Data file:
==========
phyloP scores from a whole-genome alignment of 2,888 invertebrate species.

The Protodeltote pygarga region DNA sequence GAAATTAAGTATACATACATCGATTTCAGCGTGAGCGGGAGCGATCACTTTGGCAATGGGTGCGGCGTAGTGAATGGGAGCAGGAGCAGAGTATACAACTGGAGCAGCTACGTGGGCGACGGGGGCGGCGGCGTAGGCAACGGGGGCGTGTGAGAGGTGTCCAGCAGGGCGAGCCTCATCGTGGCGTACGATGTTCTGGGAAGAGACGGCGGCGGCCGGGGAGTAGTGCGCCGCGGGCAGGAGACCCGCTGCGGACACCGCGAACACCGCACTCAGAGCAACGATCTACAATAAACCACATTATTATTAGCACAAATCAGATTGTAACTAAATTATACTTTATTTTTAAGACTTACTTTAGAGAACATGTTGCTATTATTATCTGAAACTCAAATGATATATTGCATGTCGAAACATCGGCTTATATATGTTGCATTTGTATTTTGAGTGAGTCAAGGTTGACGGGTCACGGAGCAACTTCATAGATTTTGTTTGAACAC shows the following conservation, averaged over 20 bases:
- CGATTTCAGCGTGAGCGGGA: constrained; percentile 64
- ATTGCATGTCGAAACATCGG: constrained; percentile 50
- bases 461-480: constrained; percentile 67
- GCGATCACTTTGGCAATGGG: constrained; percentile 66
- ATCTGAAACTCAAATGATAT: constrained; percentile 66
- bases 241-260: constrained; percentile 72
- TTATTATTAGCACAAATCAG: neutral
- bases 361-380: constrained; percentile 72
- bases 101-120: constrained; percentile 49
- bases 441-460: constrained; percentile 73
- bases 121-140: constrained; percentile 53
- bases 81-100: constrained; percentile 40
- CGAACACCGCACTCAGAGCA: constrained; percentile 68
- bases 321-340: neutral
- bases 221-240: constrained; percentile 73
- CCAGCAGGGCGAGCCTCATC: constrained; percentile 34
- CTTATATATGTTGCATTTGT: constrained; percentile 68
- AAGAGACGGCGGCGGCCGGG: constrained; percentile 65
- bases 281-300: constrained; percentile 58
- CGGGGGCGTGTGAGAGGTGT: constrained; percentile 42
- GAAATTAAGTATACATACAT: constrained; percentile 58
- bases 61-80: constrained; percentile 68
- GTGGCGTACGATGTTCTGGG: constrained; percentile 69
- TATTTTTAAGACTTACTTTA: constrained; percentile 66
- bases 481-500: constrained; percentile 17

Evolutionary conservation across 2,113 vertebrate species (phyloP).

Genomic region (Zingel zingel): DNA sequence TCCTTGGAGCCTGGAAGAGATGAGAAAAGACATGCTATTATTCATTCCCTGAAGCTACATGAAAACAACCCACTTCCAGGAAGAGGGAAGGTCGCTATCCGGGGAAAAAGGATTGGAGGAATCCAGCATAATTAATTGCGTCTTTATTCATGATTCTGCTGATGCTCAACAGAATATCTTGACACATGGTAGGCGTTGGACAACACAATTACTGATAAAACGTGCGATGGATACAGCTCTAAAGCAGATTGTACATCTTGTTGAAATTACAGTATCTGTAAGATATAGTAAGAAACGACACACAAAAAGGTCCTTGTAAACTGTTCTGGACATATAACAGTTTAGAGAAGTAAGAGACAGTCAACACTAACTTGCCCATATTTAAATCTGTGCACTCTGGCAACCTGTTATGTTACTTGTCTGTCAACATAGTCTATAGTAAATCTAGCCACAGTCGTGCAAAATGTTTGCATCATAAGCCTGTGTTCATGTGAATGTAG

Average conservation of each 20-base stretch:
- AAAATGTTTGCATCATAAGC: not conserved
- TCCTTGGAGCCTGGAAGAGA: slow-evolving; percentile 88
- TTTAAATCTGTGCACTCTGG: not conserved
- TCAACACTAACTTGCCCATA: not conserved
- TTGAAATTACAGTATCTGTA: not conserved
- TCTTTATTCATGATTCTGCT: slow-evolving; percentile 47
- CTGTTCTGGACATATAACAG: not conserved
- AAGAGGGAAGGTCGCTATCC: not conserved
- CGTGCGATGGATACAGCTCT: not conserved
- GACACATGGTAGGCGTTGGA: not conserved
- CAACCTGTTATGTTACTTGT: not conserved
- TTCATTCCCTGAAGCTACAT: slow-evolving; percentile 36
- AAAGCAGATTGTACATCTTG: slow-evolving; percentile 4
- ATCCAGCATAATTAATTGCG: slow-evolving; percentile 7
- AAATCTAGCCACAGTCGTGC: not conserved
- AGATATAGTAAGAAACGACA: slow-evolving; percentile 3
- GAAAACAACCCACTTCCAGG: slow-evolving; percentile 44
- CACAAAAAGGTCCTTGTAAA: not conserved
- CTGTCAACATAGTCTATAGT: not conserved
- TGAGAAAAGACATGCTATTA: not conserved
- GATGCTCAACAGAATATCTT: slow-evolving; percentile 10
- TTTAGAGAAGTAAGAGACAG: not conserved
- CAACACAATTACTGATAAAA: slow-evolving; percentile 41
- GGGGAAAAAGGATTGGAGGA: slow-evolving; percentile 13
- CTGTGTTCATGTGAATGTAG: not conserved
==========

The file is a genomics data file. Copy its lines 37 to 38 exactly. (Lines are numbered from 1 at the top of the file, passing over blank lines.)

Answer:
- CTGTTCTGGACATATAACAG: not conserved
- AAGAGGGAAGGTCGCTATCC: not conserved